Usaility of urls

The URLs that are used for the multiple interactions with an application are commonly seen as a technical detail of a web application, specially if it’s not part of a integration API.

But altough they can be essentially ignored by the end users, they are actually visible and interactable by the end user, so they are a sort of user interface, so its usability should not be disregarded

Good urls should be understandable, should be guessable (with the exception of direct-sharing private links), and should be possible to manipulate by the users.

They might not be ideal for them to be programmed (it would require web-scraping) but the routes/urls of a web application establish, in great measure, are its world-facing interface. So, many of the reasoning that apply to good url design on Restful APIs also apply to good url design of the main HTML endpoints of an application.

Restful urls

Good restful urls follow the following rules:

  • The url identifies the target of an action, like this:
    • /optionalNamespaces/collectionName
    • /optionalNamespaces/collectionName/itemIdentification
  • Standard CRUD actions are identified by the HTTP method:

    • Create: PUT or POST on the collection URL
    • Read: GET without parameters, on the collection URL (to list) or on the individual item URL (to view details)
    • Update: POST on the item’s url or PUT on the collection URL (with the id as parameter)
    • DELETE: DELETE on the item url
  • Additional non-crud actions can be established by appending /extraAction to the item or collection url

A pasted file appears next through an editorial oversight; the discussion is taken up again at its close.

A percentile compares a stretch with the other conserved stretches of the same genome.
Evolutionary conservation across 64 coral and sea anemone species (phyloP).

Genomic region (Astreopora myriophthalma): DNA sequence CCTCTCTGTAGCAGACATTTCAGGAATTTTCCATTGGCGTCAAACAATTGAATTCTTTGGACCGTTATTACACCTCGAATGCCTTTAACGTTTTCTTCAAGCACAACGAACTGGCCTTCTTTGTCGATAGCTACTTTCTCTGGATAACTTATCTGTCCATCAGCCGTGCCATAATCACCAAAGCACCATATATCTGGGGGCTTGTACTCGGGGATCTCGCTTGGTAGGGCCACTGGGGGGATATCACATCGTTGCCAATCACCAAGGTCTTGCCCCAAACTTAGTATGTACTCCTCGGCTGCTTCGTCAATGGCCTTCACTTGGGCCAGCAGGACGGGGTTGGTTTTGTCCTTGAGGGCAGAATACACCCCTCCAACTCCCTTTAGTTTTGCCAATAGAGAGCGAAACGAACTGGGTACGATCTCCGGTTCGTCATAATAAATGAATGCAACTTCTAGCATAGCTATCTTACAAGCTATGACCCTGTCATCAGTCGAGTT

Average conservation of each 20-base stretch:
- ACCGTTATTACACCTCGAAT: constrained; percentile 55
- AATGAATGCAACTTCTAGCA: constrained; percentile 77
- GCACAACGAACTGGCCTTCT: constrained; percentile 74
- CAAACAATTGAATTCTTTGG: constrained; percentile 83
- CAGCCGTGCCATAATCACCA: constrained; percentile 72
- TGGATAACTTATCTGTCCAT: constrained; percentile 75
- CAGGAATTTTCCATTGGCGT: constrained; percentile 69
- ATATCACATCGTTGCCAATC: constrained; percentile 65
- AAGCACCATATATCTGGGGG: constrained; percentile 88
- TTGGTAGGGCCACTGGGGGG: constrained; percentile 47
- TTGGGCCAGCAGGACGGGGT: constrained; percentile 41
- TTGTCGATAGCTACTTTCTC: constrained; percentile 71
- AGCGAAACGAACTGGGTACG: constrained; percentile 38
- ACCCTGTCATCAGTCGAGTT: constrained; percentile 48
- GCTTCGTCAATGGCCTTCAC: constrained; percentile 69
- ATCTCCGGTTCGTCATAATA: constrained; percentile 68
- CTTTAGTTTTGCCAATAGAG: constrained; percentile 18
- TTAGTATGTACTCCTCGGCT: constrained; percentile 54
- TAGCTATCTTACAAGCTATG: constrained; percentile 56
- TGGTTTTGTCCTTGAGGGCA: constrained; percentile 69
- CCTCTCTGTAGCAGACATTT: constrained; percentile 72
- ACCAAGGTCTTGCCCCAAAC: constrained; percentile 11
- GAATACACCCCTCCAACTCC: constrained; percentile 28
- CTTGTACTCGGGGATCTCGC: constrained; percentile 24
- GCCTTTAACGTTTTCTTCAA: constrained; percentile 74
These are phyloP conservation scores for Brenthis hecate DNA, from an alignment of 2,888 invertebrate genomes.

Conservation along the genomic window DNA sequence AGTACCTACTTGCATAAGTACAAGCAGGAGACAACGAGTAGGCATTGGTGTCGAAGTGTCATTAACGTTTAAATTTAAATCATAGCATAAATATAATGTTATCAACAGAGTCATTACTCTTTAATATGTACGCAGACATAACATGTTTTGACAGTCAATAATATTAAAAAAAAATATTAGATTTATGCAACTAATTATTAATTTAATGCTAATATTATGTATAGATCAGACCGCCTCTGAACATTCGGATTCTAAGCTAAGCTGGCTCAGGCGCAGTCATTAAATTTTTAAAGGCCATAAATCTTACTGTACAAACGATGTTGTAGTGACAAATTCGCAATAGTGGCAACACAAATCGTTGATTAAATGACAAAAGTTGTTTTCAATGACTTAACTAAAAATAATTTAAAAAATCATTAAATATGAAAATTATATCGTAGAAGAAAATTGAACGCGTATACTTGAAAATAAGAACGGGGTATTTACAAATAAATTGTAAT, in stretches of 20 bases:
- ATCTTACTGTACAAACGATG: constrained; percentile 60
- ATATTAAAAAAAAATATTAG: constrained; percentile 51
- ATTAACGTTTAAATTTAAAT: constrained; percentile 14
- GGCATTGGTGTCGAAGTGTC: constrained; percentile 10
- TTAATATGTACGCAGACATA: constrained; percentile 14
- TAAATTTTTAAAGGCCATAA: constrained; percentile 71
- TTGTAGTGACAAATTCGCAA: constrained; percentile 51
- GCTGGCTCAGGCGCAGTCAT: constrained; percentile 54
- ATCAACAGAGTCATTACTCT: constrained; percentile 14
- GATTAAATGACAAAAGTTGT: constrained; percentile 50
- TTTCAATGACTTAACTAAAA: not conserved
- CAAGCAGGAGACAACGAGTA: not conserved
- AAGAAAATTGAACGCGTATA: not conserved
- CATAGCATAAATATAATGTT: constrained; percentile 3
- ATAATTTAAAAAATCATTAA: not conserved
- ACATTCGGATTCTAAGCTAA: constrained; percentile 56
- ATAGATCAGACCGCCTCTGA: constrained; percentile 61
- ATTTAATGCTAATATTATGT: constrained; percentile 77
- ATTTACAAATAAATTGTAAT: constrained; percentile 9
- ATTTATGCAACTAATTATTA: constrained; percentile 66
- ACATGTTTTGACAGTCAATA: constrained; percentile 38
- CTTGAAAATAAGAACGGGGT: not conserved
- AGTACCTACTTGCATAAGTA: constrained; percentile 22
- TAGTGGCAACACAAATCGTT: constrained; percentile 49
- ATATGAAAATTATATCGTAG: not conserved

• Optional parameters are NOT part of the url and should be sent as POST parameters.

Avoid Query strings

Query strings are the classical way to provide parameters to a web application, in the form viewPage?id=123.

One of the problems of these query strings is that they are ignored by search engines and other mecanisms as not being part of the URL. So, we should use page/123 instead, which most web frameworks already provide as default, converting the 123 to an argument for a more generic action.

Besides the parameters that identify the target of an action, or the action itself, if additional ones are necessary, they should preferrably be sent as POST parameters.

Avoid removing support to known URLs

If a URL has some visibility, it’s a risk to change it, and it should be avoided. Since the URL is the main interface of the application, its users might be expecting for a certain URL to work, and we should avoid not delivering on a user expectation. This is particularly relevant if the user has set an URL as favorite.

This does not mean that bad urls should stay bad forever. It means we should think on them deeply as we create them, being aware that it’s something that shouldn’t be changed often.

If that hasn’t been done, or for some other reason we find ourselves in a situation where we really need to change an url, we should consider establishing a way to answer the “old” url with a Permanent Redirect (HTTP 301) response, at least for a reasonable “transitioning” period.